The Fresh Loaf

News & Information for Amateur Bakers and Artisan Bread Enthusiasts

Sweet doughs falling after overnight refrigeration

GAPOMA's picture
GAPOMA

Sweet doughs falling after overnight refrigeration

I've made cinnamon rolls and other sweet doughs successfully for years now, but I've always had trouble refrigerating them.  If I make the rolls and bake them the same day, they are tall and soft; just perfect!  If I make the dough today, roll out the rolls, put them in the pan and let them rise (~1hr) then refrigerate them overnight to bake the next morning, I have problems.  I usually let them warm on the counter ~30 minutes before baking, and they usually fall and come out of the oven "short and dense".  They also often taste a bit off; almost alcoholic, like they've fermented.  (We tend to keep our refrigerator very cold.)

What can I do to keep them tall, soft and tasting good?  Should I not let them come to room temp before baking?  Should I be MORE patient after taking them out of the refrigerator and let them warm/rise an hour (or even more)?

This happened this past weekend with a monkey bread I made, and I'm getting frustrated.  It's so much more convenient to pre-make the rolls or monkey bread and then bake for breakfasts the next morning!  I really don't want to get up at 3am just so my in-laws can have fresh cinnamon rolls to start the day!

- Greg

thomaschacon's picture
thomaschacon (not verified)

Yeasts go to sleep around 41 F, so with 1 hr on the counter at room temperature and another hour (likely more) in the refrigerator until yeast fermentation stops at 41 F, you've likely overproofed them. 

The alcoholic taste is another clue that they're overproofed.

Try putting them in the refrigerator right away or very shortly after shaping (or, in your case, rolling and slicing). If they're fully risen when you take them out in the morning, you can bake them right out of the refrigerator. If not, give them some time to rise at room temperature, but not too much.

hanseata's picture
hanseata

Those are the signs of overproofing. You shouldn't have any problems if you refrigerate them right away, and let them come to room temperature before you bake them. If it still doesn't work, and the breads overproof, try reducing the yeast a bit.

Karin

GAPOMA's picture
GAPOMA

Thanks Thomas and Karin!!!  I knew I could count on my TFL friends for sage advice.  

I too suspected they were overproofed, but wasn't sure whether I should refrigerate right away or not.  I'm sure your advice will solve my problems, and I'll have to try it this weekend!!

- Greg

thomaschacon's picture
thomaschacon (not verified)

A very generic formula I use to decide how long to proof dough at room temperature before putting it in the refrigerator/retarder is:

  • x = how long does the recipe (which you want to retard, but doesn't call for retarding) say to proof (in minutes)
  • y = how long will it take dough to get to 41 F in the refrigerator (in minutes)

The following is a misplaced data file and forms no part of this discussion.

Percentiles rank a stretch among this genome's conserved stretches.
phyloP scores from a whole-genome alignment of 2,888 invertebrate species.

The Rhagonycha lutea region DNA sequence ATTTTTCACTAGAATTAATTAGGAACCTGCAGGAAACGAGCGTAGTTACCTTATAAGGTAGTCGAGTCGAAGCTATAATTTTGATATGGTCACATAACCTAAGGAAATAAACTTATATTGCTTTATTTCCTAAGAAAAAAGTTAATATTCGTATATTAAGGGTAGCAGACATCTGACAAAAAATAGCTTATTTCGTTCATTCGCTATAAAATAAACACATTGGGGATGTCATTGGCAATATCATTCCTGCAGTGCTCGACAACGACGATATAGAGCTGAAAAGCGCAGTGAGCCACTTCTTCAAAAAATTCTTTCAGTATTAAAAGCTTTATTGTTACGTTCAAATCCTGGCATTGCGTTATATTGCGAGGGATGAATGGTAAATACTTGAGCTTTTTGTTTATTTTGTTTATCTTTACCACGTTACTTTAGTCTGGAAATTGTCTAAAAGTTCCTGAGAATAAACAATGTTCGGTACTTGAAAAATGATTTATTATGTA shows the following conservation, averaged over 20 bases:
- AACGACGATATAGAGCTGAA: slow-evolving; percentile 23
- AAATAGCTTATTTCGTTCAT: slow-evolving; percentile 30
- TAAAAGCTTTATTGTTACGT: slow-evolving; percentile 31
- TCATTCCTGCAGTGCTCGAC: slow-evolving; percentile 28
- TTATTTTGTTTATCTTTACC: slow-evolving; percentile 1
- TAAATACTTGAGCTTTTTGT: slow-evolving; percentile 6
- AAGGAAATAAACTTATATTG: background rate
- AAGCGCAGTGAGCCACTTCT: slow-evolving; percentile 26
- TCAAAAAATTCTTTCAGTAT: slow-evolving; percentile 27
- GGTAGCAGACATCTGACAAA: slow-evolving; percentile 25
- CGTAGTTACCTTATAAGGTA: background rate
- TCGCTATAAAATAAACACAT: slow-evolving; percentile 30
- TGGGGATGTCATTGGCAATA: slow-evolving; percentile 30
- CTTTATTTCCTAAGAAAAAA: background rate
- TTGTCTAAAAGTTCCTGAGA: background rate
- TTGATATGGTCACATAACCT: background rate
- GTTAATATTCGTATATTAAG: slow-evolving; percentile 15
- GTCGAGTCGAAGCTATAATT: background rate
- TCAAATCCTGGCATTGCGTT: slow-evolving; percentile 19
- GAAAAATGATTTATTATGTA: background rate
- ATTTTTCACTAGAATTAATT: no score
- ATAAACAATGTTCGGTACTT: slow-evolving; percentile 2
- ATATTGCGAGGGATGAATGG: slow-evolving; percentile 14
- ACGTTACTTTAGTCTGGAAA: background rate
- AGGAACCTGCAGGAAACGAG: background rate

• x - y = z (or how long to proof at room temperature before refrigerating/retarding (in minutes)).
Ex 1. For your cinnamon rolls, say the recipe (which you want to retard, but doesn't call for retardation) says to proof for 45 minutes before you bake them:
  • x = 45 (recipe says proof 45 minutes before you bake them)
  • y = 30 minutes (time you estimate it will take your dough to get to 41 F in the refrigerator) 
  • x - y = (45 - 30) = 15
  • 15 = let them proof at room temperature for 15 minutes before retarding.
Ex 2. For your cinnamon rolls, say the recipe (which you want to retard, but doesn't call for retardation) says to proof for 45 minutes before you bake them:
  • x = 45 (recipe says proof 45 minutes before you bake them)
  • y = 60 minutes (time it will take your rolls to get to 41 F in the refrigerator) 
  • x - y = (45 - 60) = -15
  • -15 = negative minutes means no minutes, so refrigerate rolls immediately. Also consider reducing yeast quantity and/or dough temperature. 
Ex 3. For a large loaf of bread, say the recipe (which you want to retard, but doesn't call for retardation) says to proof for 60 minutes before you bake it:
  • x = 60 (recipe says proof 60 minutes before you bake it)
  • y = 90 minutes (time it will take the large loaf to get to 41 F in the refrigerator) 
  • x - y = (60 - 90) = -30
  • -30 = negative minutes means no minutes, so refrigerate loaf immediately. Also consider reducing yeast quantity and/or dough temperature.
There are lots of variables to that y value, obviously, so it takes some practice (and attention to dough temperature before refrigerating/retarding).It's better to underproof before it goes into the refrigerator, as you can always proof more when it comes out. You can't undo overproofing.
thomaschacon's picture
thomaschacon (not verified)

In short, if the recipe says proof 60 minutes then bake, try to figure out how to stop yeast fermentation (how to get your dough to 41 F) at the 60 minute mark.

parkita's picture
parkita

i dig the thought process and formula. use the tools at hand and better to ere on the side of caution. (but only when it pertains to bread) like water in dough. now in the wintering its as much a pain to keep the bread moving as it is slowing it down.

any thoughts on what breads are best suited for overnight retardation and why? pain au levain or tangy sd sure. ive had sucsess with others but am looking for a hard and fast answer. is rye and rye sponge bread not suited for overnight bc of the unique properties of rye?